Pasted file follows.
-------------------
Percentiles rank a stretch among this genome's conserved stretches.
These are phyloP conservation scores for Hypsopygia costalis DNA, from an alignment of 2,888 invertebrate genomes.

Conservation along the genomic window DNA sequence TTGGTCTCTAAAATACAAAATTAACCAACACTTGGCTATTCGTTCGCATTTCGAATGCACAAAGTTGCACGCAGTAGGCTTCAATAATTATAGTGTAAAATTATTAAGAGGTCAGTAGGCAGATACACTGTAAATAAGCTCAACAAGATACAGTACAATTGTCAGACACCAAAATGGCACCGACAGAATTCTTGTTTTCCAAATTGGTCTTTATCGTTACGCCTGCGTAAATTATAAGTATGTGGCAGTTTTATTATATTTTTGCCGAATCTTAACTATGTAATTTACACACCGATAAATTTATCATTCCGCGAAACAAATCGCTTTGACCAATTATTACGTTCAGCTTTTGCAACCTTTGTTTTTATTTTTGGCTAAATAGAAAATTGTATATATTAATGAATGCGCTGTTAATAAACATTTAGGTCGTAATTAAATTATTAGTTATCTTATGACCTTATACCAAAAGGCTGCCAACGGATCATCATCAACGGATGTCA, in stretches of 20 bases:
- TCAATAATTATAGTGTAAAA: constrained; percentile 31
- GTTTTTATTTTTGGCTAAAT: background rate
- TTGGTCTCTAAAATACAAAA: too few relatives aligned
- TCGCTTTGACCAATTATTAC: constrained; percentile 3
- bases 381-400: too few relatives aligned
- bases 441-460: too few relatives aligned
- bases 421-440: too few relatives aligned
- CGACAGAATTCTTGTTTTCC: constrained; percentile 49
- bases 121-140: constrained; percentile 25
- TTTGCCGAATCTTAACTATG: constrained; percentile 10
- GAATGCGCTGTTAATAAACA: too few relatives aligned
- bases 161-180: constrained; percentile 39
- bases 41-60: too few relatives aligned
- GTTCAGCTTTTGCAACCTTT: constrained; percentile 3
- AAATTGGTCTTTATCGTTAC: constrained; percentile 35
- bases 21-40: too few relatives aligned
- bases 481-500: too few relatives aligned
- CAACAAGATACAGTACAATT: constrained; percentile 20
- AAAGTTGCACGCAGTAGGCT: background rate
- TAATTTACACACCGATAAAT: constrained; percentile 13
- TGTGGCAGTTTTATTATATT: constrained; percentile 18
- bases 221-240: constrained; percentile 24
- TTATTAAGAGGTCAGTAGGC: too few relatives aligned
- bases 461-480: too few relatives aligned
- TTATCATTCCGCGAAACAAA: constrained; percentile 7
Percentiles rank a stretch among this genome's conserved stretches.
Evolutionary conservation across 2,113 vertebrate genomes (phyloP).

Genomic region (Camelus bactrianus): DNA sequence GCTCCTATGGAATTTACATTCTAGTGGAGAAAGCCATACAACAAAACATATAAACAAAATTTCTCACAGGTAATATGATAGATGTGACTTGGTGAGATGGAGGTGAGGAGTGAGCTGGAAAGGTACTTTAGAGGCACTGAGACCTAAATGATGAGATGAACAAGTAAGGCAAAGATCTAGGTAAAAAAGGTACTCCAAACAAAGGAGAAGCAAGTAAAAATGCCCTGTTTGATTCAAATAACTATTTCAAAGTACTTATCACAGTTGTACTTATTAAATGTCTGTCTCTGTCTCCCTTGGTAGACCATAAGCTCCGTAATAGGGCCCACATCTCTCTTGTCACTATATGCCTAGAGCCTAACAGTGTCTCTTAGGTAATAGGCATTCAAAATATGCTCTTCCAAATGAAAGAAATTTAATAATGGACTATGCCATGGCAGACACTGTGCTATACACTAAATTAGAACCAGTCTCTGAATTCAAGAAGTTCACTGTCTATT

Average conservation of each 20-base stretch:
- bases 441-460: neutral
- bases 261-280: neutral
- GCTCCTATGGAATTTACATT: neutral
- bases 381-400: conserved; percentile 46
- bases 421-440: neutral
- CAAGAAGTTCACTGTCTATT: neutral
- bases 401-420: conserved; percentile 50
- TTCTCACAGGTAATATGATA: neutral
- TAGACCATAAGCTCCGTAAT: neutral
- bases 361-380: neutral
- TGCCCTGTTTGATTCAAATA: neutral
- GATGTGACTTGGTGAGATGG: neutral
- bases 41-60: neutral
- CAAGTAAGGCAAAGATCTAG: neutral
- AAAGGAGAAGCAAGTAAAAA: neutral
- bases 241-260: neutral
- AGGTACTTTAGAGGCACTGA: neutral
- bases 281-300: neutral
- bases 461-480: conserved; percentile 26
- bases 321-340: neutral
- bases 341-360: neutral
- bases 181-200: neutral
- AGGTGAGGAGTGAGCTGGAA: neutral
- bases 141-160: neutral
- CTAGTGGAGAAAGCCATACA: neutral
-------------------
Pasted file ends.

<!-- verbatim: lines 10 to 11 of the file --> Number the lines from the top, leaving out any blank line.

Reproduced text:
- bases 421-440: too few relatives aligned
- CGACAGAATTCTTGTTTTCC: constrained; percentile 49